A Letter to Two Washington Post Columnists About a Recent Article About #MeToo
Dear Mr. Farhi and Ms. Fetters Maloy,
I’m a proud lifelong reader of The Washington Post who has long noticed the paper’s gender bias, most notably its imbalanced coverage of domestic violence
But my pride in the Post turned to quiet outrage in 2018 by the publication of two disgraceful, bigoted articles:
- Why can’t we hate men?, a #MeToo inspired rant by the director of women’s studies at a major American University, who had the gall to openly and shamelessly express a Nazi-like hatred for men in a major American newspaper:
- Amber Heard’s infamous op-ed that both embarrassed the Post and ultimately cost Heard over $10 million:
Your recent article titled Five years on, what happened to the men of #MeToo? is an example of this bias. Like almost all other Post coverage of #MeToo, it only provides a single side of the story.
Please don’t misunderstand. I believe that #MeToo originally had a valid point. And I don’t deny that some men can behave appallingly. But as I wrote in an article in 2020;
#MeToo has morphed from a movement for the expression of legitimate complaints by women about the sexual misbehavior of some men into a two-faced juggernaut that allows any man to be accused, tried, and sentenced in the court of public opinion, hounded out of his job, and made a social pariah without a shred of due process, often by anonymous accusers.”
Mr. Farhi, you may scoff, but as a man you could be accused of sexual misbehavior and hounded out of your job at the Post. Your actual guilt or innocence would be irrelevant. Only that you’ve been accused.
Don’t believe it? Then consider the case of another former Post writer, Mike Tunison, who in 2017 was included on Shitty Media Men, an online list that collected anonymous, unvetted allegations of sexual misconduct and assault against approximately 70 men who worked in media.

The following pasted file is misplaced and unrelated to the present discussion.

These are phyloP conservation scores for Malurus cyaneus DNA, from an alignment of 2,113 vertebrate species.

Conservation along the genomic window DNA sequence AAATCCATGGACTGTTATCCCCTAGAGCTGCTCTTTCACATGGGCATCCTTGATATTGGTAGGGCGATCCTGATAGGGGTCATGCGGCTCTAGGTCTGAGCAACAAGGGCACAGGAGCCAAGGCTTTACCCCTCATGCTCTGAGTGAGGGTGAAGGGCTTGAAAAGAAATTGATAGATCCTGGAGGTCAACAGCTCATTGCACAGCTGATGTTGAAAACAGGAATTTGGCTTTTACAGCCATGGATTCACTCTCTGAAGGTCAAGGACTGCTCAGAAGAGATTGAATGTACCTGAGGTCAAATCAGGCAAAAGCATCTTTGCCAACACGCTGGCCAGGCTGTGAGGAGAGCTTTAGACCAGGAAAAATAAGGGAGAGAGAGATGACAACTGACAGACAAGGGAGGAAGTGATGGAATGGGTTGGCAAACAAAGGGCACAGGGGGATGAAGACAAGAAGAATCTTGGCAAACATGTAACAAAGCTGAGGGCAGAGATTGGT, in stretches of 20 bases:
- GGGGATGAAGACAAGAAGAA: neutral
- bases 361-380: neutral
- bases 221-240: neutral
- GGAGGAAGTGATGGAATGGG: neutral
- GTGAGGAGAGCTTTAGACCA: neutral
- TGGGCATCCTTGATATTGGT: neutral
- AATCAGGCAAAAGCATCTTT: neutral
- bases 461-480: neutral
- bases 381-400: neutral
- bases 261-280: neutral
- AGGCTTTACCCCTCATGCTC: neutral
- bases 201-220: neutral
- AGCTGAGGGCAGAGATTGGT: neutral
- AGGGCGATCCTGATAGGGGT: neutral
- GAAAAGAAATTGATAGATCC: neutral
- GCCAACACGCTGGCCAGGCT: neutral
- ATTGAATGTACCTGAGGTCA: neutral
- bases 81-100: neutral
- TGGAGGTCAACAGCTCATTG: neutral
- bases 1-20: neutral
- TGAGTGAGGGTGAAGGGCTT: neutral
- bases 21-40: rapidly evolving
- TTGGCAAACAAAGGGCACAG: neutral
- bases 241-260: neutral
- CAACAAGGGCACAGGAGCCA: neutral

Someone anonymously added Mr. Tunison to the list, accusing him of “harassment,” “stalking” and “physical intimidation”. Prior to this, Mr. Tunison was a successful freelance writer who wrote for the Post and had a book published by HarperCollins. After his inclusion in the list, his writing work dried up and many friends deserted him. He became suicidal, as he described in an online post, Hi, I’m on the Shitty Media Men list, but maybe you already knew that.
That your article is one sided is self-evident as it only discusses men who have been accused of sexual misbehavior, completely ignoring women’s equally appalling misbehavior. As my article on #MeToo points out,
“…#MeToo fails to recognize women’s own corresponding bad sexual behavior or of the female contribution to men’s sexual misconduct.”
Why didn’t your article discuss the misbehavior of some of the female #MeToo accusers?
Like Asia Argento, who accused Harvey Weinstein of performing oral sex on her against her will.
Argento, even while spreading the #MeToo gospel to the world, paid nearly $400,000 to child actor Jimmy Bennett, who claimed Argento sexually assaulted him in 2013 when he was 17 and she was 37. Unsurprisingly, Argento called the underage victim a liar. One article pointed out Argento’s hypocrisy:
“Imagine, please, that the accuser was a woman [who] was treated the way that Asia Argento, the strident Joan of Arc of the #MeToo movement, was treating [the male] actor who, at the age of 7, had played her son. We would have hordes of ladies in black dresses and linked arms singing some random song from Lilith Fair.”
Asia Argento and Her Victim (image from CNN)
For more information about the “other side” of #MeToo, may I suggest that you read my entire online article, #MeToo, Thy Name is Hypocrisy?
And then consider writing another article that includes this other side.
Other Post columnists to whom I’ve previously sent letters about their own gender-biased columns have been separately cc’d this letter:
- Monica Hesse: as the Post’s gender columnist, when will you do the right thing and speak out against feminist lies and your paper’s one-sided gender bias?
- Karla Miller, Work Advice Columnist: wrote two articles about the gender wage gap
- Janay Kingsberry, Multiplatform editor for “The Lily” web site: wrote article about “dissatisfied U.S. women”
- Kate Cohen, “Contributing columnist”: wrote two articles about college men
- Christine Emba, Columnist: wrote an article about “condom stealthing”
- Julianne McShane, “Gender & Inequity journalist”: wrote two articles on the gender pay gap
- Miriam Berger, “Reporter covering Middle East, Foreign Affairs”: wrote two articles about domestic violence
- Candace Buckner, Sports reporter: wrote biased article on “Men Behaving Badly”
- Erik Wemple, wrote a column about the Amber Heard fiasco